Like his immediate predecessor, Willis Bailey, George Henry Hamilton, who served as governor of the Federal Reserve Bank of Kansas City from 1932 to 1941, came to the Tenth Federal Reserve District from Illinois. Born in 1875 on a farm near Wellington, Illinois, he was an attorney who later became involved in banking and served three terms in the Illinois legislature. He came to Kansas in 1912 after purchasing the State Savings Bank in Wichita, Kansas, where he served as president until its merger with Fourth National Bank.
Hamilton was prominent in both banking and in the city. As a banker, he was a featured speaker at the American Bankers Association’s 1929 annual meeting where he called for a change in banking laws. He also served three years on the Wichita City Commission, a stint that included one year as the city’s mayor. The Kansas City Fed’s Board of Directors unanimously elected him Bailey’s successor on January 7, 1932.
A year after Hamilton had taken office, President Franklin D. Roosevelt suspended banking activity nationwide to give Congress time to provide a solution to the worsening banking crisis. The Kansas City Star later wrote that Hamilton was “a calm, level-headed executive” during the bank holiday and was “intent on a program constructive for this area.”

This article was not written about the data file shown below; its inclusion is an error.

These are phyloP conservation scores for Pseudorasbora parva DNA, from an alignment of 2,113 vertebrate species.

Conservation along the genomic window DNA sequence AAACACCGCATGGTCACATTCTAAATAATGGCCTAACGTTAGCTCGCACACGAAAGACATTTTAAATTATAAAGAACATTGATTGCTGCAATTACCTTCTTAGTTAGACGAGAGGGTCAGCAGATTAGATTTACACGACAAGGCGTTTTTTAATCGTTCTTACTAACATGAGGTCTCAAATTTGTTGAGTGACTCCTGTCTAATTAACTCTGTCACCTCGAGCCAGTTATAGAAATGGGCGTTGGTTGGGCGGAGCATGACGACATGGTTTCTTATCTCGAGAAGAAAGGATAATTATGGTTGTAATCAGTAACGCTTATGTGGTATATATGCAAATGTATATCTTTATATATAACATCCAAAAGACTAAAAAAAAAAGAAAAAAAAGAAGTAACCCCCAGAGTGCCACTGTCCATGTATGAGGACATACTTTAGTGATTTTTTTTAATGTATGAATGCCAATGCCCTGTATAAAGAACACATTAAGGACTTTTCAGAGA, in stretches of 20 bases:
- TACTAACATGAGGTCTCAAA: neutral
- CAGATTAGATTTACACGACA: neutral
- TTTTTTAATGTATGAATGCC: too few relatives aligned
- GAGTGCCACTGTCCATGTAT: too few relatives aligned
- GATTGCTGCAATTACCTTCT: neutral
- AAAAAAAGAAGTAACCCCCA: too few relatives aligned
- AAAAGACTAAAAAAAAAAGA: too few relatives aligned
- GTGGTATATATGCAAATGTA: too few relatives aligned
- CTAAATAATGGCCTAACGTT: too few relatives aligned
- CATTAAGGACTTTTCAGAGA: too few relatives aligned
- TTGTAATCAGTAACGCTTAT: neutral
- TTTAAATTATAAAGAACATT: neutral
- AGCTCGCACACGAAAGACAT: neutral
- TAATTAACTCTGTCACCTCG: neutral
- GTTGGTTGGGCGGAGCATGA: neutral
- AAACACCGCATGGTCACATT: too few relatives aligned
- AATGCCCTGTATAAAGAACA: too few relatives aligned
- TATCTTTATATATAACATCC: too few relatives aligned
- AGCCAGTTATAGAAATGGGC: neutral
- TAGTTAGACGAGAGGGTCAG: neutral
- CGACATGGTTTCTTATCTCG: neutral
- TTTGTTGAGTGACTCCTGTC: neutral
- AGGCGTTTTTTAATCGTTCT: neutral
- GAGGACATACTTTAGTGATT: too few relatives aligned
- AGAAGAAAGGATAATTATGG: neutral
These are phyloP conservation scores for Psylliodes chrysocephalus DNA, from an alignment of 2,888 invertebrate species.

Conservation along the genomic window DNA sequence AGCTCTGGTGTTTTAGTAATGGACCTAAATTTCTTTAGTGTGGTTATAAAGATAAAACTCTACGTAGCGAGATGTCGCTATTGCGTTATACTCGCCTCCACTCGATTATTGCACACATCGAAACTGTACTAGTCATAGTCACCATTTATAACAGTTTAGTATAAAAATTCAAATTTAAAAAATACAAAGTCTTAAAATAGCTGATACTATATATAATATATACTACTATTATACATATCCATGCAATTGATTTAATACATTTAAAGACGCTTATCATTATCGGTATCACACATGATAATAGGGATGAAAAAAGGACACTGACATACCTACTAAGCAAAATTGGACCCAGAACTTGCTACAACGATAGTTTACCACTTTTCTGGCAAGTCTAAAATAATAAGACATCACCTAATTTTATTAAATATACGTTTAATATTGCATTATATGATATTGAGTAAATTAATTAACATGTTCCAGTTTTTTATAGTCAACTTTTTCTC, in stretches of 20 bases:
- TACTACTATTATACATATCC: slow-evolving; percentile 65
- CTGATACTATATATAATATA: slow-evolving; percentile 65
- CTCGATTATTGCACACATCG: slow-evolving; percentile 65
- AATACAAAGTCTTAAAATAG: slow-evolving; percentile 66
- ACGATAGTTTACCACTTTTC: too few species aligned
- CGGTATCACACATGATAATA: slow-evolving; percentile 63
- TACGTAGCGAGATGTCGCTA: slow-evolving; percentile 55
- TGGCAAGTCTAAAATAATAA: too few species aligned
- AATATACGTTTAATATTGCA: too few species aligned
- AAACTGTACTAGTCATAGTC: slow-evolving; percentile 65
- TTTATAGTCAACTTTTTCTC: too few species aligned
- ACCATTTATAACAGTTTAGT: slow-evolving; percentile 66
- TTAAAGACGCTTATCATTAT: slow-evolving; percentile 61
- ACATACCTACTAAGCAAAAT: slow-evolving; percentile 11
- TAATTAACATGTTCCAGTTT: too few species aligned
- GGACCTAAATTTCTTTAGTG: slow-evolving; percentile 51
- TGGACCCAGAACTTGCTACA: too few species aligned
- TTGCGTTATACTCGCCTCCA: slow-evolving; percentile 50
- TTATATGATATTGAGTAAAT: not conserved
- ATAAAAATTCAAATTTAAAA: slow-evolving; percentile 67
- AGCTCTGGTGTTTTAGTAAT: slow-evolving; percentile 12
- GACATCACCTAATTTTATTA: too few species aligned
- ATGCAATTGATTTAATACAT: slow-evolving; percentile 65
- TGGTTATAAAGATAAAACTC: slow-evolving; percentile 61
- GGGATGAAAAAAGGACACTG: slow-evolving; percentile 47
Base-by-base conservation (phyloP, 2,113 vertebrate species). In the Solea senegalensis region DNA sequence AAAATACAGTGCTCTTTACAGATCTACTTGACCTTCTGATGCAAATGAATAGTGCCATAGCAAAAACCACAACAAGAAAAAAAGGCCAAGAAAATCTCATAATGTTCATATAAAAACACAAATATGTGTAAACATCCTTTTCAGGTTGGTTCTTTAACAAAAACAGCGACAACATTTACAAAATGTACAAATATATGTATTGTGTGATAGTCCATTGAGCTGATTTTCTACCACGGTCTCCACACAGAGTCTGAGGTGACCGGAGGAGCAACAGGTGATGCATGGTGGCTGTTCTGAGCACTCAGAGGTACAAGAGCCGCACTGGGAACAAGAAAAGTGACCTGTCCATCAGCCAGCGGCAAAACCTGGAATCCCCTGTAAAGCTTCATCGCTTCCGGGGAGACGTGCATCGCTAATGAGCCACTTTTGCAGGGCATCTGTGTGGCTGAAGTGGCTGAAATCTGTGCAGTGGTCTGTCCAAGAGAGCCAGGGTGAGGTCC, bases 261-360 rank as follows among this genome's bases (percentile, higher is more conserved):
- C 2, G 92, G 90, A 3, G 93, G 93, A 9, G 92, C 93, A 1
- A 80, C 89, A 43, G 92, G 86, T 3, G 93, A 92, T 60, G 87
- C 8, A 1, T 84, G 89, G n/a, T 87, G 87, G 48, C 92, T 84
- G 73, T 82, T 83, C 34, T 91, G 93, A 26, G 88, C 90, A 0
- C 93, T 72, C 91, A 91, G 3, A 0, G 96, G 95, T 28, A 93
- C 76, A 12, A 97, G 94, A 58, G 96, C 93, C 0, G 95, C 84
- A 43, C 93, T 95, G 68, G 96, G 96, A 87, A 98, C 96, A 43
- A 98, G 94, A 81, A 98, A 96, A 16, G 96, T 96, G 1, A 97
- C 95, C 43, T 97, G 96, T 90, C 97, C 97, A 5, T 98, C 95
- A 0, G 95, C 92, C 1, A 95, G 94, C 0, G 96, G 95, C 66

During Hamilton’s tenure, Congress passed both the Banking Act of 1933 and the Banking Act of 1935. Both pieces of legislation made numerous changes to the nation’s financial infrastructure, including the establishment of the Federal Reserve’s policy-setting Federal Open Market Committee. Other provisions of the legislation changed the structure of the Federal Reserve Banks in several ways, including changing Hamilton’s job title from “governor” to “president” and instituting mandatory retirement provisions that remain in place today.
When Hamilton faced mandatory retirement a few years later, a group that included Tenth District bankers and members of the Bank’s board of directors went to Washington, DC, to argue that Hamilton be allowed to continue to serve, but the requests were rejected. He retired on February 28, 1941.
“These have been interesting, happy years of work,” Hamilton told The Kansas City Star for an article published on the day of his departure. “It has been sufficiently different from commercial banking to constitute a liberal education. Considering this, and a broadening acquaintance, I feel I got more out of the Bank than the Bank got out of me.”
Hamilton returned to Wichita and served as vice president of Fourth National Bank. He died at age seventy-two in 1948 after a brief illness.
Written by the Federal Reserve Bank of Kansas City. See disclaimer.